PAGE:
My own personal view is that the litigation explosion is a sign of cultural decay. In sturdier societies, people are more in agreement and more willing to waive on what might be a big suit today. A trip on the sidewalk, a slight dip in stock price, a rude comment at work — these were all once just considered shoulder-shruggers. Filing a lawsuit might have even been seen as anti-social. Why are you causing us all this trouble? Only in America now, the “us” is pretty fractured, so the incentive to file suits goes up.

  • I understand your perspective. It would be nicer if people would just not have disputes in the first place.

    At the same time, I’m not sure if disputes should be resolved without inquiring into the law. If you did that, you might have a result where one side unknowingly gives up very valuable legal rights, which wouldn’t be fair to them. I can’t blame parties for asking “what are the rules?” I actually applaud them for this, because it shows they respect the rules.

    Even if you would blame the parties for inquiring into the law, I’m not sure why plaintiffs deserve any more blame than defendants. Both sides are inquiring into the law. Craigslist is just as interested as plaintiffs in learning this law.

    Finally, I think you’re saying that when we need to perform fact finding (not just trying to learn the law, but trying to figure out what happened), a lengthy trial might be a good thing.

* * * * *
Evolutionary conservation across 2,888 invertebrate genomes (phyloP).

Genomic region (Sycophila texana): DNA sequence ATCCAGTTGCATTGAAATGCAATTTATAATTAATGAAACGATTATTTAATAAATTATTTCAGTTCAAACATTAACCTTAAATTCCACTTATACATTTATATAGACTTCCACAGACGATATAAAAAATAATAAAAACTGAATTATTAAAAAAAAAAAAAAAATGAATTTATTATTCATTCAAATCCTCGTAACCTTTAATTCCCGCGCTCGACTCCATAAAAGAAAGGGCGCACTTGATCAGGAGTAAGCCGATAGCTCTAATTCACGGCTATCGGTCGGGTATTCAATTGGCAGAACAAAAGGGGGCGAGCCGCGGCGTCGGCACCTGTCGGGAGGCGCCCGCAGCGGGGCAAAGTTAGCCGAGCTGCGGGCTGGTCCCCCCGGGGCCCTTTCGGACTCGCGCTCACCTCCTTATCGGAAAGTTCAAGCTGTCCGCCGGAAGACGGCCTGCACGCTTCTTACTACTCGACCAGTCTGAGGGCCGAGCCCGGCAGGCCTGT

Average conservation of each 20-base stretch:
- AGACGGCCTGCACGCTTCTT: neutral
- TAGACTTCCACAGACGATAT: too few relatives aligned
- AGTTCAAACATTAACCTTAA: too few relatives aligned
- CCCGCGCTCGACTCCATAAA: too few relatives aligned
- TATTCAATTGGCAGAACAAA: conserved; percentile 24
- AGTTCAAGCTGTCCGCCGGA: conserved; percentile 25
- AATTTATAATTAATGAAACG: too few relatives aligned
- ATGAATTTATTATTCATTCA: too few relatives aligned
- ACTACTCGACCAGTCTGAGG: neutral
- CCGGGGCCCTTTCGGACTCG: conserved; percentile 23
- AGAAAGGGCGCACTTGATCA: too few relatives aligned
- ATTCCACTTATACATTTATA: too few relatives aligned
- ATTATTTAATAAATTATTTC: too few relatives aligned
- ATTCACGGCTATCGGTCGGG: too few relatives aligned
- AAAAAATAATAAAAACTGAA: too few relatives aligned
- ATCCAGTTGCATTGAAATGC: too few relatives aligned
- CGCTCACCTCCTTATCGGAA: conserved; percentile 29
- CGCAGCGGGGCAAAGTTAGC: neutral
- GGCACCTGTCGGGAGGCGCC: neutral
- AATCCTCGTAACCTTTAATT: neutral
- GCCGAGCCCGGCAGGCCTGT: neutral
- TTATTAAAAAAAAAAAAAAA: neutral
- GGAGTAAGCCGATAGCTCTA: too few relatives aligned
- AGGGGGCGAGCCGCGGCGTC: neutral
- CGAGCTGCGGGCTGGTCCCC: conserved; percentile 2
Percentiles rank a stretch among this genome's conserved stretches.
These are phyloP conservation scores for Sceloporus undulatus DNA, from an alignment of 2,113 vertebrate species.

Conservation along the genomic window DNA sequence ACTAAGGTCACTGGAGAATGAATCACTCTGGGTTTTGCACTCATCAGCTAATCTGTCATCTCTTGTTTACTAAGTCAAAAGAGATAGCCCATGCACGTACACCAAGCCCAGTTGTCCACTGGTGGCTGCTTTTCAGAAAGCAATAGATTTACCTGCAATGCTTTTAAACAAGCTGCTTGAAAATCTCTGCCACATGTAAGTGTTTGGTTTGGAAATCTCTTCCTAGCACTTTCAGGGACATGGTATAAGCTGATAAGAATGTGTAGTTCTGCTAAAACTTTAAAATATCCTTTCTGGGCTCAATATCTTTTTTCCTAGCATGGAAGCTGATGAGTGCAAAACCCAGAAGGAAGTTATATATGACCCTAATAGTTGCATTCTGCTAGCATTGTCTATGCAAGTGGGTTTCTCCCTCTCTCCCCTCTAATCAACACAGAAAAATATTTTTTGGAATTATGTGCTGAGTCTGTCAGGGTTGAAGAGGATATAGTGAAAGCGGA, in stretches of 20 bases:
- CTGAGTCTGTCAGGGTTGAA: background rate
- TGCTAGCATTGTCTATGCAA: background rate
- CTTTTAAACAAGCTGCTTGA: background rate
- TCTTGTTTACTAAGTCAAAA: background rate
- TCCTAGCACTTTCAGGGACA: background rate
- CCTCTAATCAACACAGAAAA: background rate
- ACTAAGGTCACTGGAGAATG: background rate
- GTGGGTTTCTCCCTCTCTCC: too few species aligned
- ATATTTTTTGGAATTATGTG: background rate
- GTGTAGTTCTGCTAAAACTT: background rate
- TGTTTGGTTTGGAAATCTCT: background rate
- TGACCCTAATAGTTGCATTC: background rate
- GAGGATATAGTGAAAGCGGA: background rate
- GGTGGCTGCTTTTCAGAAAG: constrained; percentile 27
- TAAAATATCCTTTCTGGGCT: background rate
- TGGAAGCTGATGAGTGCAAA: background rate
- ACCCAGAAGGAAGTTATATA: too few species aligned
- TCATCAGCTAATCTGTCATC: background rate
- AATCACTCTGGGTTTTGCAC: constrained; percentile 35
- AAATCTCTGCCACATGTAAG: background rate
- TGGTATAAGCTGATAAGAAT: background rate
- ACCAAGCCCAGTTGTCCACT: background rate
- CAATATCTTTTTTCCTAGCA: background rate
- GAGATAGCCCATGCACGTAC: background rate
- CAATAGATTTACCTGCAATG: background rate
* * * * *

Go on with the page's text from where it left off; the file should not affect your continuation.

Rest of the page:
However, I want to point out that you don’t necessarily get closer to the right answer by spending more time and money on a factual dispute. You might just have a classic and wasteful prisoner’s dilemma.

    For example, say two parties sue each other and both go Pro Se. So they’re both representing themselves. They’re both going to go in, tell the truth, call a few witnesses and let the jury decide. Say at this point the jury is split 50/50.

    Then side A pays $1million to hire a top law firm, increasing litigation costs. This law firm is worth their money, and now the jury moves to 75/25 in favor of A. Now side B has to hire a top law firm or he will lose. B spends $1million and his firm is also good, and they bring the jury back to a 50/50 split. Then A hires expensive expert witnesses, again moving the jury to 75/25. Then B hires their own expert witnesses, bringing the jury back to 50/50. Then A conducts a massive investigation and brings in 20 witnesses, again moving the jury to 75/25. Then B does the same thing, bringing the jury back to 50/50.

    So at the end of the day, all this “fact finding” brought the parties to the same place they were when they started, a 50/50 jury. Except now they’re both much poorer.